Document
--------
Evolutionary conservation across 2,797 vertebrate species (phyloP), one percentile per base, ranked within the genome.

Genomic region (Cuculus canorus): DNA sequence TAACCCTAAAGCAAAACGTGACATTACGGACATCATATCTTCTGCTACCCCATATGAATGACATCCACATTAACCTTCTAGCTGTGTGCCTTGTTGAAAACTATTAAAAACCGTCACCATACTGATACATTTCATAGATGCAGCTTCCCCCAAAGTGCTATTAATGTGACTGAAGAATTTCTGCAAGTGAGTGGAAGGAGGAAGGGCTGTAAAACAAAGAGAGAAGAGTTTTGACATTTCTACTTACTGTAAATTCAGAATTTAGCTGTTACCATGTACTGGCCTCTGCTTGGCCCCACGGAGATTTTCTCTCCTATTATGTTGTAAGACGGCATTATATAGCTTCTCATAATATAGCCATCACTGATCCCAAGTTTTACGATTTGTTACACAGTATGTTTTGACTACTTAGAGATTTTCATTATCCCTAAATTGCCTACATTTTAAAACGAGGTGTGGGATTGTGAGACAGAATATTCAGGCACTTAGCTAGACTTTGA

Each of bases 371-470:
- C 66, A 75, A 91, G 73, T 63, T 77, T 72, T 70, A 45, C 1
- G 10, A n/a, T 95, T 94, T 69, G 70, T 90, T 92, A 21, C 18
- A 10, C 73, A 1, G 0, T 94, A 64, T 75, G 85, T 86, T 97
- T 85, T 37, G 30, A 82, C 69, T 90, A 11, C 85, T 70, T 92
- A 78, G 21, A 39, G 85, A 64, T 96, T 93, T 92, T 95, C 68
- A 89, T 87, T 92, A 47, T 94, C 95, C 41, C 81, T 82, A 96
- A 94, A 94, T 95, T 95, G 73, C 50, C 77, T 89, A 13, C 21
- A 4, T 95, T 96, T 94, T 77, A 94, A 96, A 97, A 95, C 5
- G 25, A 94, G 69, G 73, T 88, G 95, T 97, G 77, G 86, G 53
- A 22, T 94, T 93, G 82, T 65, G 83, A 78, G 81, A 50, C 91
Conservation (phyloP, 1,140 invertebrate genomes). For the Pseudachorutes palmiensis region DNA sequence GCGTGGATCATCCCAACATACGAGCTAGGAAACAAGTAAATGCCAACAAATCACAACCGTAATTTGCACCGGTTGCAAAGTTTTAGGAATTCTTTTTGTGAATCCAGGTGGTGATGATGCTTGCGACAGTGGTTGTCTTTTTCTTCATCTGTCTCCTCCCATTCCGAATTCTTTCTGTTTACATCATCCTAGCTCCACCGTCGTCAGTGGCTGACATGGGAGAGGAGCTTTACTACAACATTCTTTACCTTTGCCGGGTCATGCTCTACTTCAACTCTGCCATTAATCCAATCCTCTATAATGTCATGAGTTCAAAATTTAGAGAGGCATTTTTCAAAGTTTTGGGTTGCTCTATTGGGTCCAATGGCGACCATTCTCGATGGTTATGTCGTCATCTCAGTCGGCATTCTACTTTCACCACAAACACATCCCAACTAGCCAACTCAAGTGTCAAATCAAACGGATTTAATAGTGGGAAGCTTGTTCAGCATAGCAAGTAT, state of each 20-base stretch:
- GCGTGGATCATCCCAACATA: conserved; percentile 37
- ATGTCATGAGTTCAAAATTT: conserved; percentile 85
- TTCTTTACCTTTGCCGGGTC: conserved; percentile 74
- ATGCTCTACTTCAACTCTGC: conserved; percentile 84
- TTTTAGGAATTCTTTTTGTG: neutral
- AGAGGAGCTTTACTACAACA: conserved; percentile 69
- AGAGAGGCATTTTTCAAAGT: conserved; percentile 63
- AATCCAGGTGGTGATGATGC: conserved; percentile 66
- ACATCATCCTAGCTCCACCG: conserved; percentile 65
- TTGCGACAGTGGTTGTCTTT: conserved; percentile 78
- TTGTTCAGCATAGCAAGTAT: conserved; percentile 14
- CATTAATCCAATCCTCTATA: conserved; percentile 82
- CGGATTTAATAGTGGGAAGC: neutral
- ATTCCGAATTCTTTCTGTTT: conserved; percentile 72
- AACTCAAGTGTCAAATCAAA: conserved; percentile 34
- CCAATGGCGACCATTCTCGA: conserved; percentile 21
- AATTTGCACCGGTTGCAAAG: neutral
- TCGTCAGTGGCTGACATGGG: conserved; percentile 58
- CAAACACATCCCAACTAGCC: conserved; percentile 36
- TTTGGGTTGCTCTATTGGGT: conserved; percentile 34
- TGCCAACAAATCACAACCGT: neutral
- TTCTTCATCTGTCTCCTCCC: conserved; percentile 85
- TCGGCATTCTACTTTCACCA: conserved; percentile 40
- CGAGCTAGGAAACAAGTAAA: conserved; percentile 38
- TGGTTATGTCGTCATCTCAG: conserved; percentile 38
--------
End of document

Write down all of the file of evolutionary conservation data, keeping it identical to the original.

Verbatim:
Evolutionary conservation across 2,797 vertebrate species (phyloP), one percentile per base, ranked within the genome.

Genomic region (Cuculus canorus): DNA sequence TAACCCTAAAGCAAAACGTGACATTACGGACATCATATCTTCTGCTACCCCATATGAATGACATCCACATTAACCTTCTAGCTGTGTGCCTTGTTGAAAACTATTAAAAACCGTCACCATACTGATACATTTCATAGATGCAGCTTCCCCCAAAGTGCTATTAATGTGACTGAAGAATTTCTGCAAGTGAGTGGAAGGAGGAAGGGCTGTAAAACAAAGAGAGAAGAGTTTTGACATTTCTACTTACTGTAAATTCAGAATTTAGCTGTTACCATGTACTGGCCTCTGCTTGGCCCCACGGAGATTTTCTCTCCTATTATGTTGTAAGACGGCATTATATAGCTTCTCATAATATAGCCATCACTGATCCCAAGTTTTACGATTTGTTACACAGTATGTTTTGACTACTTAGAGATTTTCATTATCCCTAAATTGCCTACATTTTAAAACGAGGTGTGGGATTGTGAGACAGAATATTCAGGCACTTAGCTAGACTTTGA

Each of bases 371-470:
- C 66, A 75, A 91, G 73, T 63, T 77, T 72, T 70, A 45, C 1
- G 10, A n/a, T 95, T 94, T 69, G 70, T 90, T 92, A 21, C 18
- A 10, C 73, A 1, G 0, T 94, A 64, T 75, G 85, T 86, T 97
- T 85, T 37, G 30, A 82, C 69, T 90, A 11, C 85, T 70, T 92
- A 78, G 21, A 39, G 85, A 64, T 96, T 93, T 92, T 95, C 68
- A 89, T 87, T 92, A 47, T 94, C 95, C 41, C 81, T 82, A 96
- A 94, A 94, T 95, T 95, G 73, C 50, C 77, T 89, A 13, C 21
- A 4, T 95, T 96, T 94, T 77, A 94, A 96, A 97, A 95, C 5
- G 25, A 94, G 69, G 73, T 88, G 95, T 97, G 77, G 86, G 53
- A 22, T 94, T 93, G 82, T 65, G 83, A 78, G 81, A 50, C 91
Conservation (phyloP, 1,140 invertebrate genomes). For the Pseudachorutes palmiensis region DNA sequence GCGTGGATCATCCCAACATACGAGCTAGGAAACAAGTAAATGCCAACAAATCACAACCGTAATTTGCACCGGTTGCAAAGTTTTAGGAATTCTTTTTGTGAATCCAGGTGGTGATGATGCTTGCGACAGTGGTTGTCTTTTTCTTCATCTGTCTCCTCCCATTCCGAATTCTTTCTGTTTACATCATCCTAGCTCCACCGTCGTCAGTGGCTGACATGGGAGAGGAGCTTTACTACAACATTCTTTACCTTTGCCGGGTCATGCTCTACTTCAACTCTGCCATTAATCCAATCCTCTATAATGTCATGAGTTCAAAATTTAGAGAGGCATTTTTCAAAGTTTTGGGTTGCTCTATTGGGTCCAATGGCGACCATTCTCGATGGTTATGTCGTCATCTCAGTCGGCATTCTACTTTCACCACAAACACATCCCAACTAGCCAACTCAAGTGTCAAATCAAACGGATTTAATAGTGGGAAGCTTGTTCAGCATAGCAAGTAT, state of each 20-base stretch:
- GCGTGGATCATCCCAACATA: conserved; percentile 37
- ATGTCATGAGTTCAAAATTT: conserved; percentile 85
- TTCTTTACCTTTGCCGGGTC: conserved; percentile 74
- ATGCTCTACTTCAACTCTGC: conserved; percentile 84
- TTTTAGGAATTCTTTTTGTG: neutral
- AGAGGAGCTTTACTACAACA: conserved; percentile 69
- AGAGAGGCATTTTTCAAAGT: conserved; percentile 63
- AATCCAGGTGGTGATGATGC: conserved; percentile 66
- ACATCATCCTAGCTCCACCG: conserved; percentile 65
- TTGCGACAGTGGTTGTCTTT: conserved; percentile 78
- TTGTTCAGCATAGCAAGTAT: conserved; percentile 14
- CATTAATCCAATCCTCTATA: conserved; percentile 82
- CGGATTTAATAGTGGGAAGC: neutral
- ATTCCGAATTCTTTCTGTTT: conserved; percentile 72
- AACTCAAGTGTCAAATCAAA: conserved; percentile 34
- CCAATGGCGACCATTCTCGA: conserved; percentile 21
- AATTTGCACCGGTTGCAAAG: neutral
- TCGTCAGTGGCTGACATGGG: conserved; percentile 58
- CAAACACATCCCAACTAGCC: conserved; percentile 36
- TTTGGGTTGCTCTATTGGGT: conserved; percentile 34
- TGCCAACAAATCACAACCGT: neutral
- TTCTTCATCTGTCTCCTCCC: conserved; percentile 85
- TCGGCATTCTACTTTCACCA: conserved; percentile 40
- CGAGCTAGGAAACAAGTAAA: conserved; percentile 38
- TGGTTATGTCGTCATCTCAG: conserved; percentile 38